Magazines thrive on scare headlines. That is how they get people to pick their magazine off the rack rather than someone else’s. Since the US and other countries are in the midst of an “obesity epidemic” (another scare headline), I’m having a little trouble processing the cognitive dissonance.

  2. koki Says:
    March 18th, 2008 at 12:37 pm

    Sugar-cane ethanol is much more cost effective than Corn ethanol and wont increase the cost of corn. This will be great for the Caribbean nations where sugar cane plants grow well and fast… It would be a great way to help a post-Castro Cuba!Instead of producing sugar, Cuba can produce energy for its own consumption and even maybe export… Too bad the same big players want to force Corn down our gas tanks

  3. trip Says:
    March 18th, 2008 at 12:39 pm

    True, we should all (Americans) eat less. However, it is important to remember all the fuss over the outdated ‘farm subsidies.’ A government has no higher import than protecting the food source of its citizens. In 2040 agriculture will make today’s oil look like peanuts.

  4. Traciatim Says:
    March 18th, 2008 at 1:35 pm

    So the world is running out of food, the penguins are catching on fire, the polar bears are drowning, world wide diseases could proliferate to epidemic levels . . . at least there is no asteroid on a crash course with earth yet, that we know of 😉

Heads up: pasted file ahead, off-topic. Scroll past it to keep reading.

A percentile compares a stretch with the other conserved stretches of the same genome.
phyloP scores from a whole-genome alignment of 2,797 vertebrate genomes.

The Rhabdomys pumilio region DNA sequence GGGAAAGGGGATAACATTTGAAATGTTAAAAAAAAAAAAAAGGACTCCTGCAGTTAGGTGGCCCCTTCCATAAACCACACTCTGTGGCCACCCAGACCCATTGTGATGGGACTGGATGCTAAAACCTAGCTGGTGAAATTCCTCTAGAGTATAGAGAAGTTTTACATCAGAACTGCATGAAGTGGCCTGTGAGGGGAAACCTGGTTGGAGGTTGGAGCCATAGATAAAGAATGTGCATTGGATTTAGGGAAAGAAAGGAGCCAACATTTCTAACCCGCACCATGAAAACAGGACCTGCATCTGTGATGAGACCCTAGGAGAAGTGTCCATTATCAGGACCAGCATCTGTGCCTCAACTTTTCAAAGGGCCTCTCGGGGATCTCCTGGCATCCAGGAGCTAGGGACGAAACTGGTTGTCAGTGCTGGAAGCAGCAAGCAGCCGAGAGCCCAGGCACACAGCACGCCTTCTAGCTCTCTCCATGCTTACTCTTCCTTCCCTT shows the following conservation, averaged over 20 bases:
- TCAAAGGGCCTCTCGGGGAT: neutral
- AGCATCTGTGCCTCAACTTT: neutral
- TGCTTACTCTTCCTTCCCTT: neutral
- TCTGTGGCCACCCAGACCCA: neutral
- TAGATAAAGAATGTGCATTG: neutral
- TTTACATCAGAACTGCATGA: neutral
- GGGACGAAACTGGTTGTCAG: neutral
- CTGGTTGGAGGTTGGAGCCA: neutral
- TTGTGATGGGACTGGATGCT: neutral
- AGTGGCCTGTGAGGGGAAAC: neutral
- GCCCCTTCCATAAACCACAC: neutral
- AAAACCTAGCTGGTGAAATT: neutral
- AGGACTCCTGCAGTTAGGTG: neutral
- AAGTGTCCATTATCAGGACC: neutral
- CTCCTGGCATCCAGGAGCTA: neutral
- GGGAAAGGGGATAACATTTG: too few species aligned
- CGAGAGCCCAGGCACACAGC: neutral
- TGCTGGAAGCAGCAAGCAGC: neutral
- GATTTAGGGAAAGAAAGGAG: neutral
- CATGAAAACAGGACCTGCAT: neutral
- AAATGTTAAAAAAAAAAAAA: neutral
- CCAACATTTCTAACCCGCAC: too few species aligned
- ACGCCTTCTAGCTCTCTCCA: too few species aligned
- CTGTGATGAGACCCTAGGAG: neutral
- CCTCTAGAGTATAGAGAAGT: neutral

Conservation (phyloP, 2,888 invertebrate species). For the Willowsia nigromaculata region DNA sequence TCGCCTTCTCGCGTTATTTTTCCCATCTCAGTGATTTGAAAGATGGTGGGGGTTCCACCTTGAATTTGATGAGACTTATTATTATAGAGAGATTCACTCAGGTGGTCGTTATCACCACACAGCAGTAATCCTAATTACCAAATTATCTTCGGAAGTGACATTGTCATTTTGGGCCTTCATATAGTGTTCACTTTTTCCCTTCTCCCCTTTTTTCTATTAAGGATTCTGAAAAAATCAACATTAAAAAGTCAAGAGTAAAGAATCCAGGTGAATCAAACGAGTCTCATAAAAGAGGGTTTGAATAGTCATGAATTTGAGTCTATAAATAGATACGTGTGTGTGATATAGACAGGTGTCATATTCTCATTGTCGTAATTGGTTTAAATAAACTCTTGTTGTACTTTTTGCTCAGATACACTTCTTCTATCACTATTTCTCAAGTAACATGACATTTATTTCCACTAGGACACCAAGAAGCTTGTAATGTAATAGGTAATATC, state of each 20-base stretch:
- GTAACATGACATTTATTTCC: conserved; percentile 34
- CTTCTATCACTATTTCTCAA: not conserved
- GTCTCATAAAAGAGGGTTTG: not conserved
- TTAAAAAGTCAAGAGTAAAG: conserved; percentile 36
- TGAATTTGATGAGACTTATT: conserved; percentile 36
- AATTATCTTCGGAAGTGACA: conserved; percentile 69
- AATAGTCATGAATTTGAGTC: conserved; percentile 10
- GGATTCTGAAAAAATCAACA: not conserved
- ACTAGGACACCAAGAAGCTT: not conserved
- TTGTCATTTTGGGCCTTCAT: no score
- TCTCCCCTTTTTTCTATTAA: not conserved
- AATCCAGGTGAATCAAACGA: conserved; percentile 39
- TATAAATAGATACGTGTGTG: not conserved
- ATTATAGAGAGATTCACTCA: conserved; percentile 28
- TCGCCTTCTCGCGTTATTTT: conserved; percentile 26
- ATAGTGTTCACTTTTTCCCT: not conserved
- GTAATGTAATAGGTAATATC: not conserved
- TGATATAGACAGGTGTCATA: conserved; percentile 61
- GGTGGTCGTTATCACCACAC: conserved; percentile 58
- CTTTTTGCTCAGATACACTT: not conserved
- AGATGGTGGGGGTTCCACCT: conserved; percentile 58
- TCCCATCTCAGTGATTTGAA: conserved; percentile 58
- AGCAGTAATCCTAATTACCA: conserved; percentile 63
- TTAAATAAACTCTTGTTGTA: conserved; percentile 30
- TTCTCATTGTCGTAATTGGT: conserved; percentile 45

5. Traciatim Says:
    March 18th, 2008 at 1:37 pm

    Plus, if you look at the solar cycle, over the next few years we should have great outputs of food since we’re just ramping up now. So that’s an even better time to buy agriculture . . . and aluminium foil companies, since everyone is going to need a hat soon.

  6. Lord Says:
    March 18th, 2008 at 2:43 pm

    1 bushel 2 gallons

  7. Foobarista Says:
    March 18th, 2008 at 8:11 pm

    Actually, the problem is biofuels + a richer third world leading to more meat-based diets. Chinese eat far more meat than they did a few years ago, so more corn is being used to feed hogs, chickens, etc.

    But our glorious Congress isn’t helping any with ethanol subsidies.

  8. Sam Says:
    March 19th, 2008 at 10:23 am

    In addition to eating more meat, they are also eating more dairy products, with the same results for grain supplies and prices. Of course, corn ethanol is the whipping boy for all our agricultural problems. but I agree about the ethanol subsidies – they need to go.

  9. TXAG03 Says:
    March 20th, 2008 at 6:54 am

    Check your facts and don’t say rediculous things. Malthusian prophesy will destroy your credability everytime. It’s just wrong.

    “Through research performed at Cornell University, we know that 1 acre of land can yield about 7,110 pounds (3,225 kg) of corn, which can be processed into 328 gallons (1240.61 liters) of ethanol. That is about 26.1 pounds (11.84 kg) of corn per gallon.” from

  10. Meg Says:
    March 23rd, 2008 at 9:36 pm

    TXAG – You’re right, I mis-represented that figure. I’d relied on my memory, but the actual quote was “a full tank of gas requires the equivalent of a quarter of a ton of raw foodstuffs, enough to feed one person bread for a year.” Thanks for the correction!